Guilty Is As Guilty Does
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Trusts & Estates Horror Story

Profilesdetail_erandisi_2I'd like to introduce you to Elizabeth Randisi, a Rochester, New York attorney associated with the law firm WeinsteinMurphy.  Her practice focuses on Trusts and Estates and elder law. 

Elizabeth will be a frequent guest blogger on Sui Generis and, not surprisingly, will be posting about trusts and estates, and Medicaid and elder law issues. 

Her first post follows:

Will_6Here is the outline of a current case that all you practitioners can use as a horror story to scare your clients into completing their estate plan (or your colleagues; we all know how few attorneys actually have a current estate or business succession plan in place).

We represented a husband and wife, who had a living trust.  Both spouses died in the past year, and the successor trustee was their only son.  Because they had a trust, the administration of their estates went smoothly, and the son transferred all the assets to himself pursuant to the trust.   

All that remained was for us to file trust income tax returns when the son suddenly died.  The next named trustee was a niece of the grantors, so the trust administration could still be completed without much trouble.

However, not only did the son not have his own trust, he didn’t even have a will.  Despite numerous entreaties from our firm, the son had never completed any sort of estate plan.  He just didn’t want to think about planning for his own death.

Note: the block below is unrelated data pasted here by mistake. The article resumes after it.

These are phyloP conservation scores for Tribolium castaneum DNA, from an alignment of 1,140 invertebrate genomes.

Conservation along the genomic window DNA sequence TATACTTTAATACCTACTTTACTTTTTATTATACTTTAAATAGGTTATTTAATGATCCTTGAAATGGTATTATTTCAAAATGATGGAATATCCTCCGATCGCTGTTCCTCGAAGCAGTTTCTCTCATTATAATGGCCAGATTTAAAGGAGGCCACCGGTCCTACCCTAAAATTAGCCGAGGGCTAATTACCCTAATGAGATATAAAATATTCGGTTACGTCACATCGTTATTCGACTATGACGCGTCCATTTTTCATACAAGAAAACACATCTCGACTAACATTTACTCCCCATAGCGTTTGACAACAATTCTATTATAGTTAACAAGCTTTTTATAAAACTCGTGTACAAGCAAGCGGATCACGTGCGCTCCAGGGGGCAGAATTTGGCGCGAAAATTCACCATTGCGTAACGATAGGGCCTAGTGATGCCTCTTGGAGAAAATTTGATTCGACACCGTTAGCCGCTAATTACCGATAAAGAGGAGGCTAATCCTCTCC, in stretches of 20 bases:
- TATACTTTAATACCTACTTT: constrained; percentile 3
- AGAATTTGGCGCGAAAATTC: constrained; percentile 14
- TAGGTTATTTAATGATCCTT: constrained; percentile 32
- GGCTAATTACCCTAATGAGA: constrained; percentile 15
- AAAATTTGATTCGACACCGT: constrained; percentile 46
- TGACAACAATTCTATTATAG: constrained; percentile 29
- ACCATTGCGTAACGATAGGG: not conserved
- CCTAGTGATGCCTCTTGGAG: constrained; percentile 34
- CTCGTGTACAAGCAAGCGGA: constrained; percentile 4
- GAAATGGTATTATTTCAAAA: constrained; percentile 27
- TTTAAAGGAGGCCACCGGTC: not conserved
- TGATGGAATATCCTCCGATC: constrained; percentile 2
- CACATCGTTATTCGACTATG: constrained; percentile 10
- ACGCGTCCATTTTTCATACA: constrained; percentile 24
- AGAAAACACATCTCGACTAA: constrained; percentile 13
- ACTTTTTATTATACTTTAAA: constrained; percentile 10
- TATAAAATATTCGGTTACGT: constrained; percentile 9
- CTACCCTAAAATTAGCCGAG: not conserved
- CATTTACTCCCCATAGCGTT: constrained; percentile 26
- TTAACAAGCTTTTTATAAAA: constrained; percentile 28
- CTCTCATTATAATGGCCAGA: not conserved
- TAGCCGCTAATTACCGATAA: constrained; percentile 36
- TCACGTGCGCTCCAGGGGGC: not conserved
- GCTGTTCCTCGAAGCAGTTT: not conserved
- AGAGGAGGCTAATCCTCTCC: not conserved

Now we had an intestate probate estate containing all of the assets of the parents that, through the planning we had done, had just bypassed probate entirely.  Worse, we didn’t know who would, or even could be appointed to administer the son’s estate.  He was an only child. 

The father was an only child.  And the mother had some distant siblings, only one of whom was living, and some nieces and nephews.    The niece who had been named as successor trustee of the parents’ trust agreed to handle the son’s estate and petitioned to be appointed administrator.  She was the daughter of the mother’s surviving sister, and therefore, not a distributee who was eligible to be appointed pursuant to the statute (S.C.P.A. §1001(1)).  However, if her mother and surviving cousins (only about half of whom had been located) consented to her appointment, the surrogate’s court could grant her petition (S.C.P.A. §1001(6)).  And then her mother died…

Stay tuned to find out if we locate the missing cousins, whether we have to hold money in trust for them, and whether we need to probate the aunt’s will so that the niece can make distributions from the estate to herself.

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